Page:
Paris. Paris, France. Who hasn’t dreamed of traveling to Paris? Ever dreamed of taking up life there on a permanent basis?
Always the sound of Paris in name alone fills us with thoughts of intriguing personalities, gastronomic delights and markets filled with fresh produce and breads and trinkets. Never having traveled to Paris and likely won’t in the near term, I opted to read Elizabeth Bard‘s memoir, Lunch in Paris — A Love Story, with Recipes.
The first sentence of Chapter 1 caught my attention:
halfway through our first date.”
Wild horses could not have kept me from diving into this highly entertaining and delightfully written story of Emily Bard’s experiences as she makes the transition from America to France.
The abundance of open air markets fills our protagonist’s head with lofty ideas of cooking French meals as though she were a practiced chef. Some of the best tips she received came from her soon-to-be-husband, Gwendal, cooking or later the two of them cooking together.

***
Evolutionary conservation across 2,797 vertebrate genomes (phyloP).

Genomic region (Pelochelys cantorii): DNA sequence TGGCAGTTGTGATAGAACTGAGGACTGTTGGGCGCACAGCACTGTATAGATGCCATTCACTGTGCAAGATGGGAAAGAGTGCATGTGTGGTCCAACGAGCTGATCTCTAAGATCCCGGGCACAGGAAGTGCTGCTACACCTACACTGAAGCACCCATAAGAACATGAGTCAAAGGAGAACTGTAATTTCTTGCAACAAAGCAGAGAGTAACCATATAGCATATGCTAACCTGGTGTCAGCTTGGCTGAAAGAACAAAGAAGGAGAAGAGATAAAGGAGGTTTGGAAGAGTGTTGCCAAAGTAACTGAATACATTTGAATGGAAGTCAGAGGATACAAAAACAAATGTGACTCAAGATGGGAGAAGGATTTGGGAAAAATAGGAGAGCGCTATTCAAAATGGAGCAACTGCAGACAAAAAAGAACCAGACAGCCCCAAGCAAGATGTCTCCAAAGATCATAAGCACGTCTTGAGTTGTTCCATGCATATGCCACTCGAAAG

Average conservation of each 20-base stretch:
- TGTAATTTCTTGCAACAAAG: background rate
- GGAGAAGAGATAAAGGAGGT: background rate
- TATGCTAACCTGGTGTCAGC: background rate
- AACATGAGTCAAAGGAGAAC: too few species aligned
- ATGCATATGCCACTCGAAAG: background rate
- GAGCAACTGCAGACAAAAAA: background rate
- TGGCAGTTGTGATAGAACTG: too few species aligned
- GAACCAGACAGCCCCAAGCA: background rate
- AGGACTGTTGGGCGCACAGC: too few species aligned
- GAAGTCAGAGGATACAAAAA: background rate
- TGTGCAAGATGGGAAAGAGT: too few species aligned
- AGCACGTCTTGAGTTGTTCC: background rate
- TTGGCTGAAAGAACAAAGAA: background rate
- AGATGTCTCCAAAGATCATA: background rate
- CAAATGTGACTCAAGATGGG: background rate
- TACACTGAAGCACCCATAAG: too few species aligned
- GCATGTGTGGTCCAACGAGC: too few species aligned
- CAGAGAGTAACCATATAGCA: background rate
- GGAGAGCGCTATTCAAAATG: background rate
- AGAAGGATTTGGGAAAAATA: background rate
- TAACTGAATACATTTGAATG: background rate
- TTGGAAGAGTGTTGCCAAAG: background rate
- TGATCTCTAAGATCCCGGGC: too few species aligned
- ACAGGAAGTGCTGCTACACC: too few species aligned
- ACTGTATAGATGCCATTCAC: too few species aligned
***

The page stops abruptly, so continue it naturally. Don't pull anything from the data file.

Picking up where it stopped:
Fortunately for her readers, Bard has sprinkled throughout the book incredibly tempting recipes, most of which do not sound extremely difficult to prepare. The taste buds are tempted at almost every page turn.
As much as this memoir is about Emily’s experience transitioning between two cultures, it is also about Emily and Gwendal’s relationship and the blending of lifestyles. European with American. The French laissez faire attitude toward life and how it impacts others vs. the traditional schedule keeping, budget maintaining, let’s talk it over before we do it attitude of a lot of American types. This latter includes our sweet Emily.
In my own humble opinion, this was one of the lightest and most delightful travel memoirs I’ve read. The structure, characterization, and simple transition from chapter to chapter made this an easy read while feeling as if the reader had been transported to Paris. I have no hesitation in recommending it to others.